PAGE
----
Sentence Probation: Understanding the Process





Sentence Probation: Understanding the Process

Probation is a court order to do, or not do certain things, which is also referred to as a probation order. Typically, an offender who gets a conditional discharge or suspended sentence will have probations order they will have to follow. Every probation order has the following conditions: keep the peace and be of good behaviour; appear in court when ordered by the court; tell the court or probation officer about any change of name, address or job.

Factors That Affect Sentencing

Whether the accused entered a plea agreement with the prosecutor in exchange for a reduced penalty, or whether the accused provided information or assistance to the authorities during the investigation or prosecution.
Refers to circumstances that may reduce the responsibility or moral culpability of the accused, such as acting under duress or coercion, or because it was necessary to prevent greater harm.
Evidence or arguments presented by both the prosecutor and the defence that could affect the penalty, such as evidence of the accused’s previous bad acts or extenuating circumstances such as mental illness or addiction.
Refers to the accused’s military, public or other service that may be relevant to sentencing.
Refers to specific laws, policies and precedents in the jurisdiction where the offence was committed that may affect the sentence, such as mandatory minimums, sentencing guidelines or prevailing community views on punishment.
The extent to which the defendant has cooperated with the police and other authorities in investigating and prosecuting his own case may be a factor in sentencing. Cooperation can demonstrate acceptance of responsibility and may be considered by the court as a mitigating factor.
The defendant’s age and any physical or mental health problems may be relevant to the court’s determination of an appropriate sentence. For example, an elderly defendant or one with a serious health problem may be sentenced more leniently.
The defendant’s role in the commission of the offence may affect his or her sentence. A principal or co-conspirator may be sentenced more harshly than an accomplice or someone who played a minor role.
The court may consider the ability of the accused to make restitution to the victims and / or to the State.
Sentencing may be influenced by the aim of deterring the defendant and others from committing similar offences in the future. A harsh sentence may act as a deterrent, whereas a more lenient sentence may not have the same effect.
The safety and protection of the public is an important consideration in sentencing. If an offender poses a significant threat to public safety, a harsher sentence may be imposed to prevent him or her from committing further offences.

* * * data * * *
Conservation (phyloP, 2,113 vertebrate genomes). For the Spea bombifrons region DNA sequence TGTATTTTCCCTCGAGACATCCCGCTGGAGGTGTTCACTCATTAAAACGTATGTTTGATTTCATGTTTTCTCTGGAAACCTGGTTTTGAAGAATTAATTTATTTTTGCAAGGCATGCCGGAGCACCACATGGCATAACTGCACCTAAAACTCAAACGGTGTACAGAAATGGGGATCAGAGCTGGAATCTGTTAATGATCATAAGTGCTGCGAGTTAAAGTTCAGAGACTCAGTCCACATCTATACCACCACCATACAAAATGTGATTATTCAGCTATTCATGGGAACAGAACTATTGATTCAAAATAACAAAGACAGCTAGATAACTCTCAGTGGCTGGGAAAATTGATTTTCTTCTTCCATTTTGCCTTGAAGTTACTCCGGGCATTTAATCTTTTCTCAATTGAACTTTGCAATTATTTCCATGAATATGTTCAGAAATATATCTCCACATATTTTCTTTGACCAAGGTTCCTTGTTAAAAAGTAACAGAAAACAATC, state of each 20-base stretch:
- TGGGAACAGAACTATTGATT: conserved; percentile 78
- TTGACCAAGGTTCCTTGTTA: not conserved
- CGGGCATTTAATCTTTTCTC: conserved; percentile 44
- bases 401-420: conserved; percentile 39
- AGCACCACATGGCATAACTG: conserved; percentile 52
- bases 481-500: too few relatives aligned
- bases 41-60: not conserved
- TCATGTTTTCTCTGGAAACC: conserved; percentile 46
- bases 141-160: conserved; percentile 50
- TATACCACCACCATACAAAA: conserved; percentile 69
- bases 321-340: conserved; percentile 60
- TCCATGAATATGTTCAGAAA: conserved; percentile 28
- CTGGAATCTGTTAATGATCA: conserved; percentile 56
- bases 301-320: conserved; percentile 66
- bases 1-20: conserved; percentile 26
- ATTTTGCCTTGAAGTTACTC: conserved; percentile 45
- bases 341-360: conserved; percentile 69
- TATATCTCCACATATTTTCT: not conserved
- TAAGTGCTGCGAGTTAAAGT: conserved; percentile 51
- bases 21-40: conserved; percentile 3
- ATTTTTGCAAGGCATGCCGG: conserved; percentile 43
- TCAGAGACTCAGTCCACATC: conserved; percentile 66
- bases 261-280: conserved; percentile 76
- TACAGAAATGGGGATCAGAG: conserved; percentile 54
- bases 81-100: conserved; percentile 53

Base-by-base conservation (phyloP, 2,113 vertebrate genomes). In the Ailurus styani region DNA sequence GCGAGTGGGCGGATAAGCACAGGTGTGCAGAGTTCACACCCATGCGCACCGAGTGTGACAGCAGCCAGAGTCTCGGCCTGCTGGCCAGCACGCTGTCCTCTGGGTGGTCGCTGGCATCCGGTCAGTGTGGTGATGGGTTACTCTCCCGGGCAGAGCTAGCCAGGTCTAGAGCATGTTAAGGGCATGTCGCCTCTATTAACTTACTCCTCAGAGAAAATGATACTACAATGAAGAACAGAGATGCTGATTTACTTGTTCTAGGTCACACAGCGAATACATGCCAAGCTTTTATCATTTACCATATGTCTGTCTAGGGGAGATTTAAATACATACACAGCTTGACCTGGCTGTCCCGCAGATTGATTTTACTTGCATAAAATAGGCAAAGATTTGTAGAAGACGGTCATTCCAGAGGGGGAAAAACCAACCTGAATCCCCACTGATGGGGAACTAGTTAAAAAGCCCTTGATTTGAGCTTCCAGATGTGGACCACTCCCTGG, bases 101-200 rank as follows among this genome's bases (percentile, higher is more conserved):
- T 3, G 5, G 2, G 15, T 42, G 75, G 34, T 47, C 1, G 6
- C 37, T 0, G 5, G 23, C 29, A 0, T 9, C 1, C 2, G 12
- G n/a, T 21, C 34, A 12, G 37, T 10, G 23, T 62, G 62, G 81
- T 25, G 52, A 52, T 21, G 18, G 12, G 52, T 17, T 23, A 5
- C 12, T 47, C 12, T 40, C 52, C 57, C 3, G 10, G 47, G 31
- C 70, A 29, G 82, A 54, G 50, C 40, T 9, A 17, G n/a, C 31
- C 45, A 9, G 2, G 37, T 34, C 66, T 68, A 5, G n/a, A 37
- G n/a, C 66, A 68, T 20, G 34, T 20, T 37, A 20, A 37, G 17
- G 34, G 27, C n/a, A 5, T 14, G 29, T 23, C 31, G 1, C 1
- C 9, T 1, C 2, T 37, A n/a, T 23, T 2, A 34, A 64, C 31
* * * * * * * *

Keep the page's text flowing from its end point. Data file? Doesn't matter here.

The potential of the defendant to be rehabilitated, or the ability to be successfully treated or trained so as not to reoffend, may be taken into account in determining an appropriate sentence. A defendant who appears to have a high probability of being successfully rehabilitated may be sentenced more leniently.
A court is required to follow sentencing guidelines and mandatory minimums established by state or federal law.
Aggravators are elements of the crime or the defendant’s conduct that increase the penalty, while mitigators are elements that decrease the penalty. These factors are often specified by state or federal law.
Public opinion and judges’ or sentencers’ views may influence perceptions of how severe a particular penalty is.
The extent to which the defendant assisted police or other authorities in investigating or prosecuting the offence may be considered as a sentencing factor.
Age, mental and physical health of an accused person may be relevant to sentencing because these factors may affect his or her ability to understand consequences of his or her actions and his or her capacity for rehabilitation.
The defendant’s role in the commission of the offence may also be taken into account. Those who have played a leading or more active role often receive a more severe sentence.
This factor refers to the specific details and events surrounding the offence that was committed, including the method used and any aggravating or mitigating circumstances.
This factor considers the defendant’s previous criminal history, including any previous convictions, and the defendant’s previous sentences.
This factor considers the overall background of the accused, including education, employment, family background and any history of drug or alcohol abuse.
This factor considers whether the accused has shown remorse for the offence, including apologising or expressing remorse.
This assesses the physical, emotional and economic damage caused by the offence and its impact on the life of the victims.

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